(A sermon by Rev. Garth Wehrfritz-Hanson, based on Matt. 11:2-11). ______________________________________________________________________
This morning, we consider that state of John the Baptizer as he sends messengers to Jesus. Here he was, one of God's specially selected ones, THE VERY FORERUNNER OF CHRIST, who had some sense of call, but now sits languishing in prison. This John spent his ministry calling people to repentance, and back to God, preparing the way for the Messiah. And what does he get in return for his ministry, his faitfulness, his proclamation? He gets himself thrown in prison; his future destiny seeming to rest in the hands of a worldly ruler, who had taken offense at John's ministry.
Poor John must have sat in that prison trying to make sense out of what had happened to him. Maybe he questioned himself: "What have I done to deserve this?" or: "Maybe I wasn't doing what God had planned for me?" Perhaps he felt that God was angry with him. While, at the same time, John was probably a little angry with God. Here he had trusted God and now look at how God had allowed this misfortune to fall upon him. He may have felt betrayed by people and God. In short, John's faith and relationship with his God had been shaken to the foundation. It seemed that the very foundation of his whole life itself had been laid to waste and ruin. Out of a deep-seated desperation, while losing his perspective on life, John sends messengers to the one greater than himself.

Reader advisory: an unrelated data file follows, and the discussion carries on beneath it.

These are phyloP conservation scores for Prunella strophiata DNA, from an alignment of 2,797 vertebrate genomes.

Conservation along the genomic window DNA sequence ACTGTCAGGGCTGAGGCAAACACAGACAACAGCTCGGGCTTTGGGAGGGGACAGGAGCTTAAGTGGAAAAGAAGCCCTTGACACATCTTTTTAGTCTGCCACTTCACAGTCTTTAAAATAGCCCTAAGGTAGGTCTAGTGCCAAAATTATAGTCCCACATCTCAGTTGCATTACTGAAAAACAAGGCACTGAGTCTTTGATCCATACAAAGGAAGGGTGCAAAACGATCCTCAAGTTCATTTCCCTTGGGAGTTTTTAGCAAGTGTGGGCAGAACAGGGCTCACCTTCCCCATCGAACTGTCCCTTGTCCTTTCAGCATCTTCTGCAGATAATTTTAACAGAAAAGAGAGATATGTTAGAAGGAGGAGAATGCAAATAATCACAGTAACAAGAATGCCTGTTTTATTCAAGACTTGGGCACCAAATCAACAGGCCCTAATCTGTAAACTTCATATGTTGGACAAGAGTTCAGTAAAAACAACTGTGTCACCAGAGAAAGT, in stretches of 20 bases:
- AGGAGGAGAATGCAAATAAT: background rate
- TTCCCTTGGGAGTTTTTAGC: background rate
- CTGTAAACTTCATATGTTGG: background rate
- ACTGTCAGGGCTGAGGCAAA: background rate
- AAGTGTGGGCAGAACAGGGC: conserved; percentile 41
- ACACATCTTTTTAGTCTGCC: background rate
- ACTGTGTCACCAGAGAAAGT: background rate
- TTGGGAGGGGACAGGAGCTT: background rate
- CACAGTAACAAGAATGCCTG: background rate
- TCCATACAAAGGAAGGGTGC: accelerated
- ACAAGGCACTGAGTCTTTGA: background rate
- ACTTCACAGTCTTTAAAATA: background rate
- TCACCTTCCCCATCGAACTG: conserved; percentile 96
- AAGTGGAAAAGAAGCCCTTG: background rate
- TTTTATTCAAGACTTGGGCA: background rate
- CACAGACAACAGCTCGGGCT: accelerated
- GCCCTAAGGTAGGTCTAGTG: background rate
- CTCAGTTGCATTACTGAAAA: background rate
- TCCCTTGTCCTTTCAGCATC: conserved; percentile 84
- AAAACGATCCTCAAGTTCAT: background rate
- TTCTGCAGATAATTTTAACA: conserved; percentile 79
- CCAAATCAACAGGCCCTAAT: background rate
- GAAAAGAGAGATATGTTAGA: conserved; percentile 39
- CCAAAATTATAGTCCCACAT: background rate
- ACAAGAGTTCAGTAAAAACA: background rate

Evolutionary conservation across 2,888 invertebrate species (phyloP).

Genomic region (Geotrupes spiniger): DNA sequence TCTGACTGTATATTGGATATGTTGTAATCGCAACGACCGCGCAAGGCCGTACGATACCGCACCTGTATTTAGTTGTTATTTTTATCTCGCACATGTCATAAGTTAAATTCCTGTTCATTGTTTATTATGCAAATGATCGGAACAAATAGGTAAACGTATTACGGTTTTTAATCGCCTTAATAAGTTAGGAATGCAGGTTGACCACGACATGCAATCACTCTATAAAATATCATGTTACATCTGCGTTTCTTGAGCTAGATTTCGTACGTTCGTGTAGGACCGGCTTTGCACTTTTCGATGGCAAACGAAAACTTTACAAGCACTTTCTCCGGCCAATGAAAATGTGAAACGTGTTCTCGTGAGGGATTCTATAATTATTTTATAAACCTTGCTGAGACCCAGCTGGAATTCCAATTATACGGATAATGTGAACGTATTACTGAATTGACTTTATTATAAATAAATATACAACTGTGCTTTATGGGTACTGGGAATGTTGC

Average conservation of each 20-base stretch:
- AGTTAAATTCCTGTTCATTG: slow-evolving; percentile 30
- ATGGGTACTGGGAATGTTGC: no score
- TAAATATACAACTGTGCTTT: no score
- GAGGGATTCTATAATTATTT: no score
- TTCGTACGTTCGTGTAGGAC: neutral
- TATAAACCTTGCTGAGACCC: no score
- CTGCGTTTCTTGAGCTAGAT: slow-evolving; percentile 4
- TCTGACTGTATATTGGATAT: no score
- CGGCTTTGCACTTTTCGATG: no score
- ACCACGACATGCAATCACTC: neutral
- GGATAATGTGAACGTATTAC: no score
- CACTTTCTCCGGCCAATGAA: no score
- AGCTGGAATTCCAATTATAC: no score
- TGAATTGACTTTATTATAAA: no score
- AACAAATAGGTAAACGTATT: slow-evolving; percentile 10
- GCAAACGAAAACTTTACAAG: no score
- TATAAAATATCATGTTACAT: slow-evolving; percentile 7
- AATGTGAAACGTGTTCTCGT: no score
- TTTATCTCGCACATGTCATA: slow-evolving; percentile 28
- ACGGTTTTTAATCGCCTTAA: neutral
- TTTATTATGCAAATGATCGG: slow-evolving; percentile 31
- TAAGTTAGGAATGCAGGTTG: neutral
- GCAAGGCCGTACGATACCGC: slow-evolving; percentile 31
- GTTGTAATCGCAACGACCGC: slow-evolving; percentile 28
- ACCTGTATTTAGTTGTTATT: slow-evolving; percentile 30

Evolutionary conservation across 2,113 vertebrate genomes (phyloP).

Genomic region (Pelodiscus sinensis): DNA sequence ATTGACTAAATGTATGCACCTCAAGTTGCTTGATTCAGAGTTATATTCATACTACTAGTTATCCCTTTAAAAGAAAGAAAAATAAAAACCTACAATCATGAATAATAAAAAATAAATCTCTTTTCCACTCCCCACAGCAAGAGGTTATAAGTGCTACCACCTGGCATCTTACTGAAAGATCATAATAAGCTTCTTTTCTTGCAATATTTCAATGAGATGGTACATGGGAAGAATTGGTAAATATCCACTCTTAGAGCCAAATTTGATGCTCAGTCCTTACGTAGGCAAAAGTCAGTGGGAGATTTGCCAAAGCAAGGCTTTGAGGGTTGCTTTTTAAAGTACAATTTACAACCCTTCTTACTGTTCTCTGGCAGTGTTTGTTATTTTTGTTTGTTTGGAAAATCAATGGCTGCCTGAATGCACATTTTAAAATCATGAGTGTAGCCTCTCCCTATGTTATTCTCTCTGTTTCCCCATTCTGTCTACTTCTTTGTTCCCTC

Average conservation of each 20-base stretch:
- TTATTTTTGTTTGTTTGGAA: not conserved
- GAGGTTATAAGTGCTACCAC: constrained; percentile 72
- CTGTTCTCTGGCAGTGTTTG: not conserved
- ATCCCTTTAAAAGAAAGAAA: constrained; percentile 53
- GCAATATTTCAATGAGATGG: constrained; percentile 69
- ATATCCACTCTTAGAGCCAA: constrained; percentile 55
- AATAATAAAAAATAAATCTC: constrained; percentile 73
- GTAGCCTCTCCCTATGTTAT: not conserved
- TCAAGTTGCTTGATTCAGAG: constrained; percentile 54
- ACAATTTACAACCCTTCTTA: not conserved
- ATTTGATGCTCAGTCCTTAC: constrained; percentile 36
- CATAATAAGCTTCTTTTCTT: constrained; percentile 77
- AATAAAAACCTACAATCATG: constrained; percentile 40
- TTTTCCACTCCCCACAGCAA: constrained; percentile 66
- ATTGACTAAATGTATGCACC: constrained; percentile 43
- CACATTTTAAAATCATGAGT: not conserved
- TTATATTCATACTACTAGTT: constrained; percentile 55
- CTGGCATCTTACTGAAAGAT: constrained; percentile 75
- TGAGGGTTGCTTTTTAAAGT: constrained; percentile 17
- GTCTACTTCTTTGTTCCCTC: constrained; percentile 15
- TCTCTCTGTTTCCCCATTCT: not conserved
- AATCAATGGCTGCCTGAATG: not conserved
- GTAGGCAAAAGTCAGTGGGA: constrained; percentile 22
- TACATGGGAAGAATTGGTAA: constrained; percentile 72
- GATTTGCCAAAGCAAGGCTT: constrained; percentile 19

There's a lot of freight in John's question that he addressed to Jesus: "Are you he who is to come or shall we look for another?" What compelled John to ask Jesus such a question anyway? After all, didn't he himself baptize Jesus? didn't the Spirit come down in the form of a dove and say: "This is my beloved son, with whom I am well pleased?" In this inquiry, John is not only questioning Jesus' identity and purpose; he is also questioning his own identity and ministry. Has his own life been a waste? Was John himself wrong, misguided? John's question is a valid one, for we all have a deep-seated need to know and live out God's purposes in our lives.
In a Charlie Brown cartoon, Charlie is standing on the pitcher's mound saying: "We lost again. I can't stand it. I just can't stand it! Our loses are so meaningless! I think that's what bothers me the most. We get beaten and nobody even knows about it. Our games aren't even important. If you lose an important game your loss would have meaning, but our games aren't even important. I think I'll go home and lie in a dark room."
Sometimes suffering, opposition and rejection makes us feel like our lives are so meaningless, and everything is up for questioning--including our connection with God. In our turmoil, we ask our Lord: "Are you really the giver of hope and peace, joy and love?" In our suffering we question: "Why are you not caring for us, have you forgotten us?" In times of despair, we too question our God, asking: "Can you really save us?" Or like John, we may be indirectly asking whether out trust and loyalty, our devotion to God has been misplaced-is it a waste of time? a fraud? an illusion?